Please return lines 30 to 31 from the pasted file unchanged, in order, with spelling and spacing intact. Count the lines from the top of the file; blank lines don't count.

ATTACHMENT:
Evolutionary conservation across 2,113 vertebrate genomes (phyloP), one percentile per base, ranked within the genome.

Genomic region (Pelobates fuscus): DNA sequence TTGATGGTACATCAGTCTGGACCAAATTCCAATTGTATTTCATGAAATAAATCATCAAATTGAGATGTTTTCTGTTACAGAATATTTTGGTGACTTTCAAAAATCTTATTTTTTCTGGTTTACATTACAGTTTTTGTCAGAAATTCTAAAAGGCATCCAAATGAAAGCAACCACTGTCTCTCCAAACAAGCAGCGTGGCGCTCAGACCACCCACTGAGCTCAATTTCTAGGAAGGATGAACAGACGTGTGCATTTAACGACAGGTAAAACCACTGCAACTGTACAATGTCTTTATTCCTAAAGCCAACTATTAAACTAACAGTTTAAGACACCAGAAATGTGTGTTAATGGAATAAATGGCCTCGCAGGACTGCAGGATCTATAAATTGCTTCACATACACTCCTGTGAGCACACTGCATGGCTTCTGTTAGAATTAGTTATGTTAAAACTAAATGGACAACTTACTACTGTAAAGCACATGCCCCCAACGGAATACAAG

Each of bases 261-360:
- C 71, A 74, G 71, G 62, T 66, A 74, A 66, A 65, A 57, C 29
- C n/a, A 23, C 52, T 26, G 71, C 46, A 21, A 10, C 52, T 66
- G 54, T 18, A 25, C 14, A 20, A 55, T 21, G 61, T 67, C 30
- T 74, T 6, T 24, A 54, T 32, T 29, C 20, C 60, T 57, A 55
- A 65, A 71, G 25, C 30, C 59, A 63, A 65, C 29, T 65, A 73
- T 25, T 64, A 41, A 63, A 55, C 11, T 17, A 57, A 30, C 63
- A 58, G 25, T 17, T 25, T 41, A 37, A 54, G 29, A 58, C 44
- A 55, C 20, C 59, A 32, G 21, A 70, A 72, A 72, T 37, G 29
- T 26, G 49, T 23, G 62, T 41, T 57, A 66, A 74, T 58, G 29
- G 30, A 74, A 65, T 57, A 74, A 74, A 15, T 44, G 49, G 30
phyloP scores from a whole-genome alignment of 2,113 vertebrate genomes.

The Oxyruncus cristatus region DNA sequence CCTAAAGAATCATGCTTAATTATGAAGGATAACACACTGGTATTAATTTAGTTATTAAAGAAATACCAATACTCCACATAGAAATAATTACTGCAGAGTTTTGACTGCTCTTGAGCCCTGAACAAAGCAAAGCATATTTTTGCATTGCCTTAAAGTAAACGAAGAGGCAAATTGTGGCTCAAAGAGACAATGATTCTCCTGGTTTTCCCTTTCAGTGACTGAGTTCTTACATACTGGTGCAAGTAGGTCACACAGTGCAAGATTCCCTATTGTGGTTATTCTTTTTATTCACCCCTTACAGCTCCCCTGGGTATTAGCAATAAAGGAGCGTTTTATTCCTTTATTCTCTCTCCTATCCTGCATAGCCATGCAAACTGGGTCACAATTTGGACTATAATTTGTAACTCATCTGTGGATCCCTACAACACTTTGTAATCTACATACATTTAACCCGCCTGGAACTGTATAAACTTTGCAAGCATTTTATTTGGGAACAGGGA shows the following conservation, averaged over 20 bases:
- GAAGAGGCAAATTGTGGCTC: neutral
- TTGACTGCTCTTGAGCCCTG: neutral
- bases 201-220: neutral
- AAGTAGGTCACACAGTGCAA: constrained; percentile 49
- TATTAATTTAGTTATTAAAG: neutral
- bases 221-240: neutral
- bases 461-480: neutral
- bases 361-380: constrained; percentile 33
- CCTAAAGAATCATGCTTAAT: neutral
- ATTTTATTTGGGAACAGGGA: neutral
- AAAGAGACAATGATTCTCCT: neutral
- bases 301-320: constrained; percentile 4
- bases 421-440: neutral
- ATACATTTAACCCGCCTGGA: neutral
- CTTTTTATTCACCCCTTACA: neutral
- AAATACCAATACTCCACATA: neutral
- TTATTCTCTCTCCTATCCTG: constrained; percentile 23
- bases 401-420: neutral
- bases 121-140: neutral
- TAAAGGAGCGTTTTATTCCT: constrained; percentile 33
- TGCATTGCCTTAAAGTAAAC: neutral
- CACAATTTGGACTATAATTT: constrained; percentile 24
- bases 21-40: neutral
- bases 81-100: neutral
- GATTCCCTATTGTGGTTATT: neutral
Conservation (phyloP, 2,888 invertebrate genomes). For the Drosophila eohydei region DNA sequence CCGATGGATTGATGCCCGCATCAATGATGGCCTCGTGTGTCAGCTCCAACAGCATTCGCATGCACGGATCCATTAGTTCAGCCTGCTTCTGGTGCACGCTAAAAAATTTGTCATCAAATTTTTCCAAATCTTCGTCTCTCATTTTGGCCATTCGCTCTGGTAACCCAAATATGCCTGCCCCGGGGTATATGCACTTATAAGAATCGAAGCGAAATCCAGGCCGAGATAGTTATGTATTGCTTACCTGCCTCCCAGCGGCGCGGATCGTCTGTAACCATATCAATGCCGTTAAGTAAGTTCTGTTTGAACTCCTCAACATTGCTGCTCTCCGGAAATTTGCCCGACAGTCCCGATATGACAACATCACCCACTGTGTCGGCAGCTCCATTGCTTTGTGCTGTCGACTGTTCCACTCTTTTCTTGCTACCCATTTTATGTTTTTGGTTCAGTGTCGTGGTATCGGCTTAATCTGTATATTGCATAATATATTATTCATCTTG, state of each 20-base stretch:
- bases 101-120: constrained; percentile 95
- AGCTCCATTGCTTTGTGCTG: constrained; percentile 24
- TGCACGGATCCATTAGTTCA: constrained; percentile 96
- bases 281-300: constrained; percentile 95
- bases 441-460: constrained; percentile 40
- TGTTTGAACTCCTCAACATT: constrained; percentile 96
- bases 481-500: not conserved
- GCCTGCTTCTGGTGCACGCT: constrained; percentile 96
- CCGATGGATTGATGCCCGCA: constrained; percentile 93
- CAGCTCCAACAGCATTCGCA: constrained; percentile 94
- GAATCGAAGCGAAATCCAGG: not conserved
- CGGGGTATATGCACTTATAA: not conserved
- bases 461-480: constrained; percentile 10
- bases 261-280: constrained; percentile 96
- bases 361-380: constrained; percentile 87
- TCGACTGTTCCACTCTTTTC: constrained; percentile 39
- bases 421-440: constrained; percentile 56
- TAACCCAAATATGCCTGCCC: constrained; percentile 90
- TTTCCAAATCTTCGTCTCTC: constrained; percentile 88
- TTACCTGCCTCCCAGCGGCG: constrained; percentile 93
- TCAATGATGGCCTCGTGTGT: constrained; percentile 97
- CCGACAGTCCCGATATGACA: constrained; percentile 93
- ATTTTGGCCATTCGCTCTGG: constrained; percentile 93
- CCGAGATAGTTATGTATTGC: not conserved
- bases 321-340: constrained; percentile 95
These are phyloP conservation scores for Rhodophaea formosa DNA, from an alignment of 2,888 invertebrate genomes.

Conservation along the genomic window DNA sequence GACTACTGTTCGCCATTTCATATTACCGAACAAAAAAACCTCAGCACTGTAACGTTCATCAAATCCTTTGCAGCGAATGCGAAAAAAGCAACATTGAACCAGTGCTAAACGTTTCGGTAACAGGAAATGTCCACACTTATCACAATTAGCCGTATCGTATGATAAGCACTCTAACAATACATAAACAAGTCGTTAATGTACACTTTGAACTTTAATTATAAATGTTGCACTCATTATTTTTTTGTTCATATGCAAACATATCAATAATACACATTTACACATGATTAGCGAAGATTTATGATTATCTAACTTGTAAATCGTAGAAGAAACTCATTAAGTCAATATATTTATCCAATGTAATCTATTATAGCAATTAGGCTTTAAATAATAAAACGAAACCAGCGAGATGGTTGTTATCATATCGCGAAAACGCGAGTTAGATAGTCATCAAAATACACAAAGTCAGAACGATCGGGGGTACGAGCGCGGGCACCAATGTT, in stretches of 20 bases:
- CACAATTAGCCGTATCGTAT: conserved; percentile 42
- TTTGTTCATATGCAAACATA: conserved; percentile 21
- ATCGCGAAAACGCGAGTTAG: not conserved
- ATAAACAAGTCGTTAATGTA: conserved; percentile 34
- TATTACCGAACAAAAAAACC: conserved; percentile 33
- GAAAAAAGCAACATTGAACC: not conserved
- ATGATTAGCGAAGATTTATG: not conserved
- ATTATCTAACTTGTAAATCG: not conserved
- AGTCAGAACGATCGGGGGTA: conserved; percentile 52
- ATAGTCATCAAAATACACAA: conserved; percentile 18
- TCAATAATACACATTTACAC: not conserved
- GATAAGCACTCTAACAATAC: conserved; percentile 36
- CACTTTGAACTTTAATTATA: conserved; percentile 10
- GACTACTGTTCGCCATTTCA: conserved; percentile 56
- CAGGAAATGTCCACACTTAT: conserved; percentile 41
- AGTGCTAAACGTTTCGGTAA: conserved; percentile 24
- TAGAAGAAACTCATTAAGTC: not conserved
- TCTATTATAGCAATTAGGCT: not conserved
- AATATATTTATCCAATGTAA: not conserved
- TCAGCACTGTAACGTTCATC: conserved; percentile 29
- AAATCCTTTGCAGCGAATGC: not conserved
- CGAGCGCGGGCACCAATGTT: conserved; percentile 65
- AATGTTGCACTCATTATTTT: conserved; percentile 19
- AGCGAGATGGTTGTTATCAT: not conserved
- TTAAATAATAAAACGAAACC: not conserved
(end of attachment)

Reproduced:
- CTTTTTATTCACCCCTTACA: neutral
- AAATACCAATACTCCACATA: neutral